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Armin Laschet of the conservative Christian Democratic Union party CDU is sworn in after being elected as North Rhine-Westphalia's federal state premier in Duesseldorf, Germany, June 27, 2017. REUTERS/Wolfgang Rattay(reuters_tickers)
BERLIN (Reuters) - The premier of Germany's most populous region warned that the Green party would have to step back from some of its environmentalist red lines if it wanted to join a mooted three-party coalition led by conservative Chancellor Angela Merkel.
Armin Laschet, premier of the industrial heartland state of North Rhine-Westphalia, said in an interview with Handelsblatt newspaper that his and Merkel's Christian Democrats (CDU) would not do a coalition deal at any price.
Earlier, Christian Lindner, leader of the pro-business Free Democrats (FDP), the likely third coalition partner, had also said the Greens would need to sacrifice a commitment to environmentalist subsidies and accept tax cuts.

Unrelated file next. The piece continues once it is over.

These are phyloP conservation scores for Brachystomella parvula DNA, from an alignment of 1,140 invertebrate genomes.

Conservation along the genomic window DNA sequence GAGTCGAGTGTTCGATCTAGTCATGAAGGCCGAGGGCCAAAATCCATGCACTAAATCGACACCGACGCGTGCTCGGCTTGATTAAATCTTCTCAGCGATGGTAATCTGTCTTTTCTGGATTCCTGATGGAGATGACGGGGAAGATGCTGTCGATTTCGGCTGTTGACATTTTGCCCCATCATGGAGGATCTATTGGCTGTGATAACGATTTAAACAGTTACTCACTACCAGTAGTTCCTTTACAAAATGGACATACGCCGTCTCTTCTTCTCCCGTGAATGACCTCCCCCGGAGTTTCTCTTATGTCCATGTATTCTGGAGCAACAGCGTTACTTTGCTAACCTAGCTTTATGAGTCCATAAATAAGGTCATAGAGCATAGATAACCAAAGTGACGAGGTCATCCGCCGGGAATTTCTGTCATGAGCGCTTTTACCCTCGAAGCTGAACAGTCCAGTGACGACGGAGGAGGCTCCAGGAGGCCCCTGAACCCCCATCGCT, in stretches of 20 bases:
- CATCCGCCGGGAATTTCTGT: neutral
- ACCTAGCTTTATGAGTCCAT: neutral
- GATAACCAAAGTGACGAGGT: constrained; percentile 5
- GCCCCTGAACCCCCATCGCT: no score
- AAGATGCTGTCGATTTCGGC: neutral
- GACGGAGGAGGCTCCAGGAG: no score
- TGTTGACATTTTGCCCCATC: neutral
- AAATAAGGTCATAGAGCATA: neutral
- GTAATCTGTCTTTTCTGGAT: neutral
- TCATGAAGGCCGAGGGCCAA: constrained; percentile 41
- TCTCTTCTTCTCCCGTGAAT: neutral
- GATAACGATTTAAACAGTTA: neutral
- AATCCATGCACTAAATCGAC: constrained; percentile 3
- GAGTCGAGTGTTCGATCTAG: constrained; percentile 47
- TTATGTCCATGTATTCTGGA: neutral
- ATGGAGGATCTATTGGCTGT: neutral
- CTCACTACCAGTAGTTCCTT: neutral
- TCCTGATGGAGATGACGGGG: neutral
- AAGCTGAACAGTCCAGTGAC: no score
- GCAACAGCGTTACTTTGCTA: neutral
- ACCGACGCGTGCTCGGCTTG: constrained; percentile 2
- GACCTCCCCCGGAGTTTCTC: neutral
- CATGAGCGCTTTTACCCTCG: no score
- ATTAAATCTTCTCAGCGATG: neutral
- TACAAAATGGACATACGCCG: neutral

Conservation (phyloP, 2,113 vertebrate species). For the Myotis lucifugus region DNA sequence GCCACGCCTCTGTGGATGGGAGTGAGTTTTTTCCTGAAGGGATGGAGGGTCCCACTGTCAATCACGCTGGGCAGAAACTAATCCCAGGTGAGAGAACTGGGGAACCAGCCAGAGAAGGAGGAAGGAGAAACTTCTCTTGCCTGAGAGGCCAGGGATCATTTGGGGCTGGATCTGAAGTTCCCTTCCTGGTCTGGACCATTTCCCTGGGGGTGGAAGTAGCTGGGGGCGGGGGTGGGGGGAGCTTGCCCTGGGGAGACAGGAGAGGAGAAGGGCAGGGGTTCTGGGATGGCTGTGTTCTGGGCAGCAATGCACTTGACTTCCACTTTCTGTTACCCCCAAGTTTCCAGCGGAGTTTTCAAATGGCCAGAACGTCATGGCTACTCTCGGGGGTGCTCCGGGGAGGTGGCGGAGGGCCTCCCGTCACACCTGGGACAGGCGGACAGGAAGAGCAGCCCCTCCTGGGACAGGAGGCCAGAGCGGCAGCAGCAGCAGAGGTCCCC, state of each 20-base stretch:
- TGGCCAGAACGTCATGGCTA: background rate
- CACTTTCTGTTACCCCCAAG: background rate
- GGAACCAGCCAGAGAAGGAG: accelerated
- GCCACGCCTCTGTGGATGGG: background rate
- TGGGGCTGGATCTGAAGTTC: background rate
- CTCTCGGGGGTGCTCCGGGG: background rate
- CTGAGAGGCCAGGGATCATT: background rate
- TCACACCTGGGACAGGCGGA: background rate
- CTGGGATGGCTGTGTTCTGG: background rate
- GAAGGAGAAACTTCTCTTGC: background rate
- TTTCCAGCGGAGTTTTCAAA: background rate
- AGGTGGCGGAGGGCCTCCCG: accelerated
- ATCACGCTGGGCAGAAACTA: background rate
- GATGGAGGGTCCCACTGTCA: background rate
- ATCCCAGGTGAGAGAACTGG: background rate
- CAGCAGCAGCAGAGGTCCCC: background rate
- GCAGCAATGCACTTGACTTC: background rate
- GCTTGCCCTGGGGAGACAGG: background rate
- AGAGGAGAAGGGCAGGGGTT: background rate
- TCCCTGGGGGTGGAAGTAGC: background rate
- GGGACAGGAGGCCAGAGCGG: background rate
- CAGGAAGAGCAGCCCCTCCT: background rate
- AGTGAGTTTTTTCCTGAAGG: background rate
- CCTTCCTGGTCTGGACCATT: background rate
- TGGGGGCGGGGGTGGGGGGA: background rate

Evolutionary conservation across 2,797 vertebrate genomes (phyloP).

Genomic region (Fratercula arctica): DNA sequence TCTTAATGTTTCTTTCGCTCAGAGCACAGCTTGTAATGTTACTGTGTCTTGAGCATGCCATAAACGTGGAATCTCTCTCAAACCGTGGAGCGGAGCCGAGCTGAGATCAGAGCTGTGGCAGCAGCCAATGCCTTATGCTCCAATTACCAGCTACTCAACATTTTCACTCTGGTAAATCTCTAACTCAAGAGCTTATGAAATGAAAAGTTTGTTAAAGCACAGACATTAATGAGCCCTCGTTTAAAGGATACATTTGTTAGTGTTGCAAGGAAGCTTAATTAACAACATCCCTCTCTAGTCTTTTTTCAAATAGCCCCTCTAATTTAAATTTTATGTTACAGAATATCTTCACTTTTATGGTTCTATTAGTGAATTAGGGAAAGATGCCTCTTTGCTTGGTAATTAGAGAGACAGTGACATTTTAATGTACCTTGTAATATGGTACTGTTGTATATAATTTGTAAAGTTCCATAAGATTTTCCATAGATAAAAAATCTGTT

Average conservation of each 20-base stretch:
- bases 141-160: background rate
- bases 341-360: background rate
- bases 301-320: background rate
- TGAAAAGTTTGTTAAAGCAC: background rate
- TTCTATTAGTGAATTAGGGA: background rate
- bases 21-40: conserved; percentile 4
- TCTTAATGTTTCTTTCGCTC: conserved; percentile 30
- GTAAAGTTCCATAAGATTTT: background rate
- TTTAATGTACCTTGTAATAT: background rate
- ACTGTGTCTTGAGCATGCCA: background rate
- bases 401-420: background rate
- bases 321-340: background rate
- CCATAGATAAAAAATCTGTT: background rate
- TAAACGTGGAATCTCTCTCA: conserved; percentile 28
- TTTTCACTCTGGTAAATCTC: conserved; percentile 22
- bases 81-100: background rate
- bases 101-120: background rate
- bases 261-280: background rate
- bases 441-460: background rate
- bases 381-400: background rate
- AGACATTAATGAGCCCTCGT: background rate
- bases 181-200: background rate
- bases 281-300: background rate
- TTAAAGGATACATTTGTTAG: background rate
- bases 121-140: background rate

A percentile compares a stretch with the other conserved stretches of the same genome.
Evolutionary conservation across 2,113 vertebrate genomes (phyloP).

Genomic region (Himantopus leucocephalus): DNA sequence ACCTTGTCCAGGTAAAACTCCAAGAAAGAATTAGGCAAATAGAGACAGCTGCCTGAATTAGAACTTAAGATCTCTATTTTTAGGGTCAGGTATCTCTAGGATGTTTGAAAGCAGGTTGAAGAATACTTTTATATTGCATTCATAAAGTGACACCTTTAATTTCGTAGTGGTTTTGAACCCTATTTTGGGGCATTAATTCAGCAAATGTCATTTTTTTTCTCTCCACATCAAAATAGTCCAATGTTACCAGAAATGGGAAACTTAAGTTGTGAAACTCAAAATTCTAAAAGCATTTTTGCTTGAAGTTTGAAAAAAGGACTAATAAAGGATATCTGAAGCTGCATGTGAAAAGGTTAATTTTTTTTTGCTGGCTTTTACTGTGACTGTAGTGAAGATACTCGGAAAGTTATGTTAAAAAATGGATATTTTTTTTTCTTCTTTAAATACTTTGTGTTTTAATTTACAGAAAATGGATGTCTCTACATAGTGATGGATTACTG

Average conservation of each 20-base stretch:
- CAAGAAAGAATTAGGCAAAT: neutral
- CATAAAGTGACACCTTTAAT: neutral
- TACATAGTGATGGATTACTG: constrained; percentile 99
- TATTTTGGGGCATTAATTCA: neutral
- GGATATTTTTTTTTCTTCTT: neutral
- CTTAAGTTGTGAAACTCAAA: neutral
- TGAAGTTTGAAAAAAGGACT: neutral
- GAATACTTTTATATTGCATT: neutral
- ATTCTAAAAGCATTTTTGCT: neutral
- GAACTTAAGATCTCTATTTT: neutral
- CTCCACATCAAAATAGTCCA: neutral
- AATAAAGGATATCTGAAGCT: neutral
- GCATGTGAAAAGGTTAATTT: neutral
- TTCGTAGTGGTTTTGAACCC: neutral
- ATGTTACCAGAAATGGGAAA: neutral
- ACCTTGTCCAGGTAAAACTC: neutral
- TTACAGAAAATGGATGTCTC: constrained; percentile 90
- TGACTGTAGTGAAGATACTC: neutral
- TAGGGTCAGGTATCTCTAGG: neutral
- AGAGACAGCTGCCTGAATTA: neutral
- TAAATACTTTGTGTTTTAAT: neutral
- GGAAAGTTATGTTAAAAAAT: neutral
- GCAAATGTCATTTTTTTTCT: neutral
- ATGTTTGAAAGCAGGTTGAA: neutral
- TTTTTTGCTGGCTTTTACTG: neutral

With a "Jamaica coalition" of the conservatives (black), the FDP (yellow) and the Greens the most plausible coalition after last Sunday's national vote, the parties that enjoy the overwhelming support of Germany's business community rushed to hem in the leftist Greens with red lines.
"A Jamaica coalition agreement must make clear that there will be no de-industrialisation," said Laschet, whose state is home to one of Germany's largest concentrations of heavy industry.
The Greens' wish for fixed target dates for banning polluting combustion engines or coal-fired power stations would harm industry, he added.
Lindner, whose party is popular among the family businesses traditionally seen as the backbone of the German economy, told mass-selling paper Bild am Sonntag that he would be happy to accept a tax-cutting Green as finance minister.
"It would be fine to have a Green finance minister who cuts the tax burden on the middle classes," said Lindner, seen as one of the leading candidates for the key finance job in a Jamaica coalition.
The Greens voted on Saturday to start exploratory talks on a deal, indicating that they would like to see a softening of the FDP's tough line on immigration.
Laschet said talks on a post-election three-way deal, the first in Germany since the 1950s, could last into next year, though he hoped for a deal before January.
(Reporting by Thomas Escritt; Editing by Dale Hudson)